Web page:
Parental control of primary sex ratio has been reported in a mammal (red deer), some birds, and a snake. However, it remains uncertain whether other vertebrates including Amphibia can control sex ratio. In this paper, we examined the possibility in a wild population of the Japanese frog Rana rugosa which has female heterogamety. Sex ratios of their eggs were determined using DNA markers. The eggs were sampled in the field from May to August in 1998. Each egg was then sexed by polymerase chain reaction-restriction fragment length polymorphism (PCR-RFLP) using a sex-specific DNA marker. The result showed a male bias early in the season which changed to a female bias later, suggesting that females of R. rugosa can control the primary sex ratio.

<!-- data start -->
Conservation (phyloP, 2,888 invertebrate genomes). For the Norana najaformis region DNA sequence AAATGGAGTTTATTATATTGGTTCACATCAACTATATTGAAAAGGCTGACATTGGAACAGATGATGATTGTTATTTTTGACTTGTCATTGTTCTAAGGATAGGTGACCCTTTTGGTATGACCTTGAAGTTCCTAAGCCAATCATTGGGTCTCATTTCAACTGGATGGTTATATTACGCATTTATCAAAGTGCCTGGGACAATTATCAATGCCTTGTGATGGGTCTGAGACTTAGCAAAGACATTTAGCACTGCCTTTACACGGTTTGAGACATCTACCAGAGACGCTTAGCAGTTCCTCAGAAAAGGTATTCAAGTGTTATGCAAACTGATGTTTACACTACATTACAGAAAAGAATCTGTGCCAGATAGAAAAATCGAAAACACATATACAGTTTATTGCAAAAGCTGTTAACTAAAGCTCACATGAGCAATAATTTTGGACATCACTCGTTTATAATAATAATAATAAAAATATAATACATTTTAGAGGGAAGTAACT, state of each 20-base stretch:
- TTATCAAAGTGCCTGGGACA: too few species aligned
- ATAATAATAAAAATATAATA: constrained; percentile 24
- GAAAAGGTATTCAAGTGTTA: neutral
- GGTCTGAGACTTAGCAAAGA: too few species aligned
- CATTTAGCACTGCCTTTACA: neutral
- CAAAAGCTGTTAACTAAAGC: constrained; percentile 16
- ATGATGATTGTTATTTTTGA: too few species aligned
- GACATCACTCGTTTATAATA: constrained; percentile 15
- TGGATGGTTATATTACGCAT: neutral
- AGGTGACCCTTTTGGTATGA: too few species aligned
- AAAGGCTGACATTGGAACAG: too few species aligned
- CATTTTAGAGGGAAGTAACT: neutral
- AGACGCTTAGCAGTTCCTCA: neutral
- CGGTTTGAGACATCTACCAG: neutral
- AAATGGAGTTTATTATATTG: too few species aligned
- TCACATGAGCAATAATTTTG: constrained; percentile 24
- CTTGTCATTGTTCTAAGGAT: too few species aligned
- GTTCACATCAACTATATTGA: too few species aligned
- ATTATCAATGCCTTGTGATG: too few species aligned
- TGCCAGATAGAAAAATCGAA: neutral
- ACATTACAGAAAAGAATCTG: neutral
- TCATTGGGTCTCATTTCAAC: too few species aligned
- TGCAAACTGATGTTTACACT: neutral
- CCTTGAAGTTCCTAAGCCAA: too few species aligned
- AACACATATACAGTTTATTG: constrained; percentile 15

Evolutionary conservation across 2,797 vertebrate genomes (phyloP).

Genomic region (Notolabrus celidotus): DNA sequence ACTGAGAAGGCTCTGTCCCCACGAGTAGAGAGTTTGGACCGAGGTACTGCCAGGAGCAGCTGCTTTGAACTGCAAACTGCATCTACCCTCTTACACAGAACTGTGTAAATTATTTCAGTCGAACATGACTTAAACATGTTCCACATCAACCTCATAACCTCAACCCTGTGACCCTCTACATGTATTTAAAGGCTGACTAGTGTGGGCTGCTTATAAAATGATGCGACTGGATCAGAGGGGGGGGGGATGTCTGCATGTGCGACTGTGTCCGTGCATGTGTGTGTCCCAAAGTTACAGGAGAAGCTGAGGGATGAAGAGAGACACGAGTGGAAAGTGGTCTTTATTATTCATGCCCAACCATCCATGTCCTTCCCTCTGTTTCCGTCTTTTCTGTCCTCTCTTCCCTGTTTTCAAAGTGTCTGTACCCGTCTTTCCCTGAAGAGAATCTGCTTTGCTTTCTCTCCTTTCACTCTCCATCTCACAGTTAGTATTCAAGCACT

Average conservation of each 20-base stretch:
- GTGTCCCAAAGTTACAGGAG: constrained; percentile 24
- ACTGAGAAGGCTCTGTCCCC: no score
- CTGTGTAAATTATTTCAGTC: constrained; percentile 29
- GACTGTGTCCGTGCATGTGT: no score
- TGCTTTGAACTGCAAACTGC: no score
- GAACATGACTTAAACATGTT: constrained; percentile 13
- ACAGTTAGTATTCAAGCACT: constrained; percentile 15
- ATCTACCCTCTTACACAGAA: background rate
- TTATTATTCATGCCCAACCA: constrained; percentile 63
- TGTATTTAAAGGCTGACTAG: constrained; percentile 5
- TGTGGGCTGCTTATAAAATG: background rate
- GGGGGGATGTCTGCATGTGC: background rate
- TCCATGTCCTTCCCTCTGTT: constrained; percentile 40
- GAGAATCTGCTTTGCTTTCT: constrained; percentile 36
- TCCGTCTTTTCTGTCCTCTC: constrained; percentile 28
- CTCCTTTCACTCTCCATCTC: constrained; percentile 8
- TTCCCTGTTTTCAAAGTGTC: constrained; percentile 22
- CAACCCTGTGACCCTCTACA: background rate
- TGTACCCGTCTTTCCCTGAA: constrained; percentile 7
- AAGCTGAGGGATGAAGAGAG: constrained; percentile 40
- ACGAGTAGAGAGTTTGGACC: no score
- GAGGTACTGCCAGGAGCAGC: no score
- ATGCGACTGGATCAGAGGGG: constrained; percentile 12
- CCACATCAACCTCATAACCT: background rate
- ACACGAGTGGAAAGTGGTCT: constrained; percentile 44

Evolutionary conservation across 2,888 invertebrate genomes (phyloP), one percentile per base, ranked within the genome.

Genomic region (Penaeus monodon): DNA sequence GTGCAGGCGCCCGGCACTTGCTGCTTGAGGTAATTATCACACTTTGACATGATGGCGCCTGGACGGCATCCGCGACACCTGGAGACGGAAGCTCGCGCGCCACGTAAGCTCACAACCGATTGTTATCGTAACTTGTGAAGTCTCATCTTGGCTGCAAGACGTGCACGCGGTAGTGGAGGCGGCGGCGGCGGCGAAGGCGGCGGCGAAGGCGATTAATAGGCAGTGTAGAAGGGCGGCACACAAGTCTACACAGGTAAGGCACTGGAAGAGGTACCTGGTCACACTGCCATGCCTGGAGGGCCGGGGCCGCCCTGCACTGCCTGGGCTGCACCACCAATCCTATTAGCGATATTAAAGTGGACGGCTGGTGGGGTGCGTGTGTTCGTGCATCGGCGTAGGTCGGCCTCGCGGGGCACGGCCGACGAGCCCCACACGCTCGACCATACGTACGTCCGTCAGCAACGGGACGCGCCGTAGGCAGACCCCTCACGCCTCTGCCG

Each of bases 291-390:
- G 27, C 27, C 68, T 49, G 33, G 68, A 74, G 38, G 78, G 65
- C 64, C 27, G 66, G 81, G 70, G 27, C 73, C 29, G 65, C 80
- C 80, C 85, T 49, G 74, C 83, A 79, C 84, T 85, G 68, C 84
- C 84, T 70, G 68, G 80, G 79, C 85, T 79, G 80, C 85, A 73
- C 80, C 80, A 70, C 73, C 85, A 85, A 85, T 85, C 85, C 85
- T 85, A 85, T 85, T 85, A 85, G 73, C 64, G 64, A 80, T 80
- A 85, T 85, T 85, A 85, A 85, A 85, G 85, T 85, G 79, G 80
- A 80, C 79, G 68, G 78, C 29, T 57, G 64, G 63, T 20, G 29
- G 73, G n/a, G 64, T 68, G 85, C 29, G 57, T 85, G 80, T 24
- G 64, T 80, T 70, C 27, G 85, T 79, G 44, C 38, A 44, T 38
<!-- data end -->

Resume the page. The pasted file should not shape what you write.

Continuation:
All Science Journal Classification (ASJC) codes
- Ecology, Evolution, Behavior and Systematics